Self-defense and unarmed defense - Part 2: efficiency and the "stranglehold" attack

In the first part we dealt with the swing or long sideways hook and how to defend against it. Now we’ll take a look at the defensive techniques against a two-handed stranglehold . One of the most frequently asked questions when it comes to self-defense is: "What can I do if a much bigger and stronger person attacks me?” The honest answer, which by the way is valid for every self-defense situation, can only be: "Do the best you can!". The harder you train and the better your physical fitness is, the more likely you are to be able to compensate for differences in body size and strength. However, another important element to make your defense techniques as effective as possible is to ensure that your own body structure is used as efficiently as possible . Structure in this context is basically the alignment and coordination of the bones of the skeleton of your body when you perform a particular movement.

Self-defense and unarmed defense - Part 2: efficiency and the "stranglehold" attack
Stretch and lock your fingers, wrist and elbow and drive your fingers into the notch below the larynx like a spearhead.
A man punches an attacker with his fingertips against the larynx. from the two perspective 
With the support of the wall, rotate your shoulder to extend the locked arm further and further out. Shown here for illustrative purposes from two perspectives.

What counts in unarmed defense: structure instead of force

If your bones and joints are aligned correctly, you will use less force and still be effective because more energy can be transferred from the center of the body, usually by turning your hips and shoulders. To better understand this concept, imagine doing a simple push-up. In the starting position, the arms are fully extended and locked in the elbow area. This alignment of bones and joints makes it possible to easily maintain body weight over a longer period of time. Now loosen your elbows, shift your body a few centimeters lower and hold the position. With the main support of muscles instead of bone alignment, your structure will not be nearly as strong and you will tire after a short time. As simple as this concept may seem, it is often neglected in martial arts and self-defense systems. If you consider and maximize your structural body alignment in training, then your self-defense techniques will be far more powerful. You will also condition yourself to "fight smarter instead of harder", making your tactics more functional and efficient.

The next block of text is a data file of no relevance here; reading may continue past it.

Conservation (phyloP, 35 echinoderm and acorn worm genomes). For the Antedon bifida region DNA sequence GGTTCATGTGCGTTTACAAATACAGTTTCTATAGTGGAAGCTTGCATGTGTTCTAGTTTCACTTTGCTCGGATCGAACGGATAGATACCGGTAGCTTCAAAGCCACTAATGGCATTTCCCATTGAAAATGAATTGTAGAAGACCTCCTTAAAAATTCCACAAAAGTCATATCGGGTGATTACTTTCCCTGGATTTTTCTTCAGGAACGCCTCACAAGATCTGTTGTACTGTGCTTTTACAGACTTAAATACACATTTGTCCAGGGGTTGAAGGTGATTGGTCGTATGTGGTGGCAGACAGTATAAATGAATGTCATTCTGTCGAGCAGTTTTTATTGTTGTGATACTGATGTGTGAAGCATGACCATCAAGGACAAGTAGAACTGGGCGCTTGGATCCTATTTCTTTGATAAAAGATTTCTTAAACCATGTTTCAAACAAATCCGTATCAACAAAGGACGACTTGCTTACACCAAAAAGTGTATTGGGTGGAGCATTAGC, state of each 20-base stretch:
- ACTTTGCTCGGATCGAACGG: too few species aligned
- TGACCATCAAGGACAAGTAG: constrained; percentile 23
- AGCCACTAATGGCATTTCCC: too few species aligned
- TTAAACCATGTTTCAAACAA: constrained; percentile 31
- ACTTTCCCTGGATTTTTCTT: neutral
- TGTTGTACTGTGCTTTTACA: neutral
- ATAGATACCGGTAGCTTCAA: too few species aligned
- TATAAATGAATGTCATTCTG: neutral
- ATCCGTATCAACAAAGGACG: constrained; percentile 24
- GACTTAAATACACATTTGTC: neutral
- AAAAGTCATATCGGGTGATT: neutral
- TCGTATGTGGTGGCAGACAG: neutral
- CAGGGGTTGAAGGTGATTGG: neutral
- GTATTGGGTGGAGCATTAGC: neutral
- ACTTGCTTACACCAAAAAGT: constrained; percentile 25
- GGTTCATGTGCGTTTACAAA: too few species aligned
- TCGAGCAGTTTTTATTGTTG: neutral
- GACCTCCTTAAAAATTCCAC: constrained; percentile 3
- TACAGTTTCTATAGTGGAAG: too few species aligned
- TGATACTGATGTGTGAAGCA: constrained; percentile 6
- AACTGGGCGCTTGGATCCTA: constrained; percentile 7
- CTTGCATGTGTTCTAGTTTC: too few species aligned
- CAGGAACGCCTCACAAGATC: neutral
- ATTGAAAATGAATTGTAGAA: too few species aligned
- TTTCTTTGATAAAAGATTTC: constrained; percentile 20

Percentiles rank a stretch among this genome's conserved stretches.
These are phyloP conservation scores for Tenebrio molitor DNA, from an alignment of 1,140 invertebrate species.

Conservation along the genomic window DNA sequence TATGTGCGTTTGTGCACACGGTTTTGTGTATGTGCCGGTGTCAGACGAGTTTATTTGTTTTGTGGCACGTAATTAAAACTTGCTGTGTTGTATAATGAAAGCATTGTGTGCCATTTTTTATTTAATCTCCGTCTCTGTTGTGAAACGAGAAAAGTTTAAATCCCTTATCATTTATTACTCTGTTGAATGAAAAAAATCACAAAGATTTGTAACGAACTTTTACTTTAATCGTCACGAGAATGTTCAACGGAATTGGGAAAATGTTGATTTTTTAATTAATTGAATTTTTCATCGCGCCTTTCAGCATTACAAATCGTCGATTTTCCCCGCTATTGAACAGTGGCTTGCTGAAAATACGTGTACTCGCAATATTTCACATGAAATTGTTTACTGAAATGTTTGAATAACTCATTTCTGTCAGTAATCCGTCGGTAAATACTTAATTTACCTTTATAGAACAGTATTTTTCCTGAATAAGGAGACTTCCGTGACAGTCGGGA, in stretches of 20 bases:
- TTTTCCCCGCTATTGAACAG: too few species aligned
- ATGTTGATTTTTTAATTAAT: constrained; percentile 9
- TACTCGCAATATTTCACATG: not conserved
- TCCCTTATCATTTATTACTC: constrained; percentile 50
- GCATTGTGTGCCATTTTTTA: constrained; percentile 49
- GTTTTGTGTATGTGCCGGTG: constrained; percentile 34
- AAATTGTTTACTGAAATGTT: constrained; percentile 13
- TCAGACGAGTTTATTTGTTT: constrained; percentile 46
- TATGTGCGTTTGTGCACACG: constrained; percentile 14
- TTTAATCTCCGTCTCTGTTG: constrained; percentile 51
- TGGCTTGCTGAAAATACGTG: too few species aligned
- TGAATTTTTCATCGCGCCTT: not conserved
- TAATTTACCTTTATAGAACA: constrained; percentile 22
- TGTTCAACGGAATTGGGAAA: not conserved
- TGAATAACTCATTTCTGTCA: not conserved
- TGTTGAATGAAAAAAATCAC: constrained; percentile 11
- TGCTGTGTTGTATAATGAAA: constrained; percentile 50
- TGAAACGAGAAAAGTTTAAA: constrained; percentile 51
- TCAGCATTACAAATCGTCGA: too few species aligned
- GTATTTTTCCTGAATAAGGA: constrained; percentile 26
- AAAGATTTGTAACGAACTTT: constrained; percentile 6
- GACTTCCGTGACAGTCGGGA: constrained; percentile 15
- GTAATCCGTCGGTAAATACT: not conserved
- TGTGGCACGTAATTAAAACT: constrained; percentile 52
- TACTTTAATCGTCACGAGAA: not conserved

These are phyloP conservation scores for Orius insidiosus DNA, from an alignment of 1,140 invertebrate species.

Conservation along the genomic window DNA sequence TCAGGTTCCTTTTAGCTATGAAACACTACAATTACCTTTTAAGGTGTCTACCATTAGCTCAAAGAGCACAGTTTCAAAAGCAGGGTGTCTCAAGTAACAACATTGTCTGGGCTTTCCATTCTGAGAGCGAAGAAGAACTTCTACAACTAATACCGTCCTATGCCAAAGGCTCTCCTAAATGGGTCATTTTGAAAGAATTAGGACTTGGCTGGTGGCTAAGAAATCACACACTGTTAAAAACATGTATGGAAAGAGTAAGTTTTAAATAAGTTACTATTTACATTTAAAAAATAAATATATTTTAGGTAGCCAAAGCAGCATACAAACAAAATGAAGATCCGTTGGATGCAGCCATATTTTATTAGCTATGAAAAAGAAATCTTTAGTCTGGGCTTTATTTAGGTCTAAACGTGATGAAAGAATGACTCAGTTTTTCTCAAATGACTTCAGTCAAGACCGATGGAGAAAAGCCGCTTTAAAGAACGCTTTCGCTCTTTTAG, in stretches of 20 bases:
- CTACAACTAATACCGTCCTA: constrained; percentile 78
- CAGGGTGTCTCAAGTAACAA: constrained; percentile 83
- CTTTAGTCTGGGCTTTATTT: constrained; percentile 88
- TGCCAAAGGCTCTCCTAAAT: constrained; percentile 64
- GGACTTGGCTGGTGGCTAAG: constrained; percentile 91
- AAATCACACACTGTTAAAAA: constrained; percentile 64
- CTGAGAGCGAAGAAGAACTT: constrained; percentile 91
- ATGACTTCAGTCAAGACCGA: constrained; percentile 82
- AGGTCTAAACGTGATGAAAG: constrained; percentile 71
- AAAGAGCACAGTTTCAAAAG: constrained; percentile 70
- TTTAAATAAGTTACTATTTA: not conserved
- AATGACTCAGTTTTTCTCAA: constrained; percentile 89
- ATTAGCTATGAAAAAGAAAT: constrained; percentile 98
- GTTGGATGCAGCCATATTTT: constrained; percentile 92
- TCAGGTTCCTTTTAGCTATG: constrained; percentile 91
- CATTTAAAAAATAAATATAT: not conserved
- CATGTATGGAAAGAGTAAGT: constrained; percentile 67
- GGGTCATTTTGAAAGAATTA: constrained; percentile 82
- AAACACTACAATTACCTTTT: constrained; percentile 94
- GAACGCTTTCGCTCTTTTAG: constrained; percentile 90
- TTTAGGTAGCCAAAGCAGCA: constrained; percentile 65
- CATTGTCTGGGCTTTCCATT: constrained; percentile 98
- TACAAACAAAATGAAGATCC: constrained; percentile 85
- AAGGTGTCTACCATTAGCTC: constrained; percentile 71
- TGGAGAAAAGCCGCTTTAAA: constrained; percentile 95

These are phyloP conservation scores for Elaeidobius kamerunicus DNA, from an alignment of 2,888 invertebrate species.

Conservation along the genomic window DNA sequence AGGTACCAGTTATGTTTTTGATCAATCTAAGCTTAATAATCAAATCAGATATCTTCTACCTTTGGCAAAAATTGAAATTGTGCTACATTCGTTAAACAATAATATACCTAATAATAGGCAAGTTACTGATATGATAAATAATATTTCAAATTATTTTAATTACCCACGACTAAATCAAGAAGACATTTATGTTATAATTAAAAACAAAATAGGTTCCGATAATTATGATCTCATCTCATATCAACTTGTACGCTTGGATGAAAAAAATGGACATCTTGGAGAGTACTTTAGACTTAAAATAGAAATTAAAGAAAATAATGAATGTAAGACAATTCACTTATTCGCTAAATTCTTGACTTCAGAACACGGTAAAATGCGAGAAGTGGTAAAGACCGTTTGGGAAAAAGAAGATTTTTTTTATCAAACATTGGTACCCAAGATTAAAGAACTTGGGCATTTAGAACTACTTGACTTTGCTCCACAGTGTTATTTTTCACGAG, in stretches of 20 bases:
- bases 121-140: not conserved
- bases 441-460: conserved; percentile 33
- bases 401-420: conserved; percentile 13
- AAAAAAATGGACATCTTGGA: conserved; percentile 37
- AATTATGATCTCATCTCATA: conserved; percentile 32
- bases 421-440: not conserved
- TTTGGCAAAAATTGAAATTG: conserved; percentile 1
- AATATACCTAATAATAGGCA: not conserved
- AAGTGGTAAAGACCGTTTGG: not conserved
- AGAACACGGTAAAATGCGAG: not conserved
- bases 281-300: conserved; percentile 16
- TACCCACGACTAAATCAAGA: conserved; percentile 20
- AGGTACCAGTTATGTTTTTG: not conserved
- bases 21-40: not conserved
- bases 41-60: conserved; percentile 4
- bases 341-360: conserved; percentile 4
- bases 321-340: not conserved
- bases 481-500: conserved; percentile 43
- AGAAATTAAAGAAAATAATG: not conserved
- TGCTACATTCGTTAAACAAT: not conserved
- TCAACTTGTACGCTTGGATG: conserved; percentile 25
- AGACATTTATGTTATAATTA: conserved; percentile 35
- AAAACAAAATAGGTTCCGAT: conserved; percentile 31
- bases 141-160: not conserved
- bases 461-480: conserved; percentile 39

The continuing shoulder rotation also frees the hips, allowing you to pull up the knee to deliver a powerful stomping side kick.

The defense against a stranglehold - methods 

This concept is explained by way of example against a common, dangerous attack in the form of a two-handed stranglehold. The aggressor grabs your neck with both hands and squeezes to block the air supply. In the worst case, you will also be pushed against a wall to limit your mobility and escape possibilities.

In many martial arts and self-defense systems, attempts are made to counter by acting against the attacker's hands in order to free yourself from the stranglehold as quickly as possible. Some recommend grabbing one or more fingers of your opponent's hand and bending them back to loosen the grip. Others, on the other hand, use a lever or wristlock on the opponent's wrist to mediate a defensive measure. If these tactics work for an equal opponent, they are unlikely to be effective against a larger, stronger opponent.

The most effective way to escape the attacker

Man kicks his attacker in the knee joint.
The kick against the attacker’s knee or ankle joint destroys the aggressor’s mobility and gives you a safe escape option.

Because the attacker has both hands around your neck, you know exactly where they are - leave them there. Extend and lock the fingers of your strong hand and stretch your arm to drive the fingertips into the "jugular notch" – the hollow area in the neck above the sternum and below the larynx – of your opponent. Lock your elbow to create a strong structure and, using the wall as a support, rotate your shoulder to extend your arm forwards as powerfully as possible. Even if the attacker is very strong and/or has long arms, the combined force of your rigidly locked arm and the extended range offered by your extended fingertips along with the rotation of your shoulders will drive your fingers deep into the aggressor’s neck. This leads to intense pain and disrupts breathing. This forces the attacker backwards disrupting the stranglehold. Because a stranglehold can generally be qualified as potentially life-threatening , you want to make sure that you can get away safely. After all, the ultimate goal of self-defense is to escape safely. Continuing the rotation movement allows your hips to turn as well to deliver a powerful stomping side kick against the attacker’s knee or ankle as a finale, which limits the aggressor’s mobility and gives you an escape option. The best self-defense techniques take into account and are based on our natural anatomy and body structure rather than pure strength, which increases the chances of success in defending a physically superior attacker. already covered the basics of self-defense and the defense against the "Swing" in part 1.

This article is also available in this language: